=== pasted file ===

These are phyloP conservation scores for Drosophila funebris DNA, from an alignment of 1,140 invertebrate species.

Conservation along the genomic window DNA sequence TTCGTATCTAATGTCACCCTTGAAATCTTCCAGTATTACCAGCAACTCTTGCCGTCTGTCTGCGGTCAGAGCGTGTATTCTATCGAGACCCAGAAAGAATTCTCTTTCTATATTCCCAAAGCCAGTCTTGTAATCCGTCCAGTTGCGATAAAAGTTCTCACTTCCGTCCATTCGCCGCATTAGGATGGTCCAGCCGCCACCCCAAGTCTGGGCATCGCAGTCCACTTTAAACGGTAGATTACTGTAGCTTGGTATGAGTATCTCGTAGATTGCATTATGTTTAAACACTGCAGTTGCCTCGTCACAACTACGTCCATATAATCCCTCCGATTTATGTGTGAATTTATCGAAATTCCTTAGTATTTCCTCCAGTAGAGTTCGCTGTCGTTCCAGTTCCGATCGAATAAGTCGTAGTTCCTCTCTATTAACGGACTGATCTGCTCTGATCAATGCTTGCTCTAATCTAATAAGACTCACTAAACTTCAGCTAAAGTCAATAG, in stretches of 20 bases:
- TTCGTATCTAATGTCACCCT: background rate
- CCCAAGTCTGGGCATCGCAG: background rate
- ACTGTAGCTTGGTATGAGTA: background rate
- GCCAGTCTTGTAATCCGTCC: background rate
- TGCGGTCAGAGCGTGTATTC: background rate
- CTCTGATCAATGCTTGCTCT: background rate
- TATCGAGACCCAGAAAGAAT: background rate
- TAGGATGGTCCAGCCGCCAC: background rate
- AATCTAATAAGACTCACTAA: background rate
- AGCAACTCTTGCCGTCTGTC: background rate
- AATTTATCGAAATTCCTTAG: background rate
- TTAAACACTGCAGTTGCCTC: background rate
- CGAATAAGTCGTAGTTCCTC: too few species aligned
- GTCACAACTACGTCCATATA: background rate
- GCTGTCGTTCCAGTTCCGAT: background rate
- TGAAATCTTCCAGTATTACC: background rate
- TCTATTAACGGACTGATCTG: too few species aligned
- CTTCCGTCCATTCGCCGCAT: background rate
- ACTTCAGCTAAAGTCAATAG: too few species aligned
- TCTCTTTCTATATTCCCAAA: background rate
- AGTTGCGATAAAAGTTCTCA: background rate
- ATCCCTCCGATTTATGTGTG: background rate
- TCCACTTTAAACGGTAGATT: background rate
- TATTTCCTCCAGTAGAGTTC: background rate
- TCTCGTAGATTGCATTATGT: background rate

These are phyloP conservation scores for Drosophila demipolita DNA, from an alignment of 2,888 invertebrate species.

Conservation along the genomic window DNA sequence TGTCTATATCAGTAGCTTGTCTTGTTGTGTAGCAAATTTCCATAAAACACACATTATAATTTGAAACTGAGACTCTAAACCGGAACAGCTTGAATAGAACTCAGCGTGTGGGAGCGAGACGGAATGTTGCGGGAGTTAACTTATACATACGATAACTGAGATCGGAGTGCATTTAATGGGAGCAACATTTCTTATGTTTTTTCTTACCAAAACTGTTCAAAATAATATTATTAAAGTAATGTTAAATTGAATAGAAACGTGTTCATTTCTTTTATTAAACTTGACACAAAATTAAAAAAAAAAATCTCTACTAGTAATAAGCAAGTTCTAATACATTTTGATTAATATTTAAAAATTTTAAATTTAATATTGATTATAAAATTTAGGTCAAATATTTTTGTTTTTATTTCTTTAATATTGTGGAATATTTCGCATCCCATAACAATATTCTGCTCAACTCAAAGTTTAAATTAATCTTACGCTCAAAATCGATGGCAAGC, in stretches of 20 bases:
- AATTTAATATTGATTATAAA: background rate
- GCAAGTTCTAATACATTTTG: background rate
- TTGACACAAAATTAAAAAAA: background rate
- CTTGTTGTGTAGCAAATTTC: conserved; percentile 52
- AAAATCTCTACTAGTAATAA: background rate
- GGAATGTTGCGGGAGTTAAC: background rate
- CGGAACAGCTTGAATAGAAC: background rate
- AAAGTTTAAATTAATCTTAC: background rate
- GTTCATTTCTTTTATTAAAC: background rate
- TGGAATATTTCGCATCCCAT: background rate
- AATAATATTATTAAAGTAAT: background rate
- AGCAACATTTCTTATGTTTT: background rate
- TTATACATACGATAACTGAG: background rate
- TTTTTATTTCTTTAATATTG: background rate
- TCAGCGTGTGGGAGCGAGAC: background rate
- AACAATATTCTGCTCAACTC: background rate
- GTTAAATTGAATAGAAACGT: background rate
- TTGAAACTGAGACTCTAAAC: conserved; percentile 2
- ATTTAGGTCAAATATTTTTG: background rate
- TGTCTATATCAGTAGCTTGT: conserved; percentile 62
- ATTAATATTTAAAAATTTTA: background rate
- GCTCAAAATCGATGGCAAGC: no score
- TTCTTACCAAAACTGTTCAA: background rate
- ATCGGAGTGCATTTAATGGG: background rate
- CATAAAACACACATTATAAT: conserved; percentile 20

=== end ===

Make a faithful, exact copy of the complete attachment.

These are phyloP conservation scores for Drosophila funebris DNA, from an alignment of 1,140 invertebrate species.

Conservation along the genomic window DNA sequence TTCGTATCTAATGTCACCCTTGAAATCTTCCAGTATTACCAGCAACTCTTGCCGTCTGTCTGCGGTCAGAGCGTGTATTCTATCGAGACCCAGAAAGAATTCTCTTTCTATATTCCCAAAGCCAGTCTTGTAATCCGTCCAGTTGCGATAAAAGTTCTCACTTCCGTCCATTCGCCGCATTAGGATGGTCCAGCCGCCACCCCAAGTCTGGGCATCGCAGTCCACTTTAAACGGTAGATTACTGTAGCTTGGTATGAGTATCTCGTAGATTGCATTATGTTTAAACACTGCAGTTGCCTCGTCACAACTACGTCCATATAATCCCTCCGATTTATGTGTGAATTTATCGAAATTCCTTAGTATTTCCTCCAGTAGAGTTCGCTGTCGTTCCAGTTCCGATCGAATAAGTCGTAGTTCCTCTCTATTAACGGACTGATCTGCTCTGATCAATGCTTGCTCTAATCTAATAAGACTCACTAAACTTCAGCTAAAGTCAATAG, in stretches of 20 bases:
- TTCGTATCTAATGTCACCCT: background rate
- CCCAAGTCTGGGCATCGCAG: background rate
- ACTGTAGCTTGGTATGAGTA: background rate
- GCCAGTCTTGTAATCCGTCC: background rate
- TGCGGTCAGAGCGTGTATTC: background rate
- CTCTGATCAATGCTTGCTCT: background rate
- TATCGAGACCCAGAAAGAAT: background rate
- TAGGATGGTCCAGCCGCCAC: background rate
- AATCTAATAAGACTCACTAA: background rate
- AGCAACTCTTGCCGTCTGTC: background rate
- AATTTATCGAAATTCCTTAG: background rate
- TTAAACACTGCAGTTGCCTC: background rate
- CGAATAAGTCGTAGTTCCTC: too few species aligned
- GTCACAACTACGTCCATATA: background rate
- GCTGTCGTTCCAGTTCCGAT: background rate
- TGAAATCTTCCAGTATTACC: background rate
- TCTATTAACGGACTGATCTG: too few species aligned
- CTTCCGTCCATTCGCCGCAT: background rate
- ACTTCAGCTAAAGTCAATAG: too few species aligned
- TCTCTTTCTATATTCCCAAA: background rate
- AGTTGCGATAAAAGTTCTCA: background rate
- ATCCCTCCGATTTATGTGTG: background rate
- TCCACTTTAAACGGTAGATT: background rate
- TATTTCCTCCAGTAGAGTTC: background rate
- TCTCGTAGATTGCATTATGT: background rate

These are phyloP conservation scores for Drosophila demipolita DNA, from an alignment of 2,888 invertebrate species.

Conservation along the genomic window DNA sequence TGTCTATATCAGTAGCTTGTCTTGTTGTGTAGCAAATTTCCATAAAACACACATTATAATTTGAAACTGAGACTCTAAACCGGAACAGCTTGAATAGAACTCAGCGTGTGGGAGCGAGACGGAATGTTGCGGGAGTTAACTTATACATACGATAACTGAGATCGGAGTGCATTTAATGGGAGCAACATTTCTTATGTTTTTTCTTACCAAAACTGTTCAAAATAATATTATTAAAGTAATGTTAAATTGAATAGAAACGTGTTCATTTCTTTTATTAAACTTGACACAAAATTAAAAAAAAAAATCTCTACTAGTAATAAGCAAGTTCTAATACATTTTGATTAATATTTAAAAATTTTAAATTTAATATTGATTATAAAATTTAGGTCAAATATTTTTGTTTTTATTTCTTTAATATTGTGGAATATTTCGCATCCCATAACAATATTCTGCTCAACTCAAAGTTTAAATTAATCTTACGCTCAAAATCGATGGCAAGC, in stretches of 20 bases:
- AATTTAATATTGATTATAAA: background rate
- GCAAGTTCTAATACATTTTG: background rate
- TTGACACAAAATTAAAAAAA: background rate
- CTTGTTGTGTAGCAAATTTC: conserved; percentile 52
- AAAATCTCTACTAGTAATAA: background rate
- GGAATGTTGCGGGAGTTAAC: background rate
- CGGAACAGCTTGAATAGAAC: background rate
- AAAGTTTAAATTAATCTTAC: background rate
- GTTCATTTCTTTTATTAAAC: background rate
- TGGAATATTTCGCATCCCAT: background rate
- AATAATATTATTAAAGTAAT: background rate
- AGCAACATTTCTTATGTTTT: background rate
- TTATACATACGATAACTGAG: background rate
- TTTTTATTTCTTTAATATTG: background rate
- TCAGCGTGTGGGAGCGAGAC: background rate
- AACAATATTCTGCTCAACTC: background rate
- GTTAAATTGAATAGAAACGT: background rate
- TTGAAACTGAGACTCTAAAC: conserved; percentile 2
- ATTTAGGTCAAATATTTTTG: background rate
- TGTCTATATCAGTAGCTTGT: conserved; percentile 62
- ATTAATATTTAAAAATTTTA: background rate
- GCTCAAAATCGATGGCAAGC: no score
- TTCTTACCAAAACTGTTCAA: background rate
- ATCGGAGTGCATTTAATGGG: background rate
- CATAAAACACACATTATAAT: conserved; percentile 20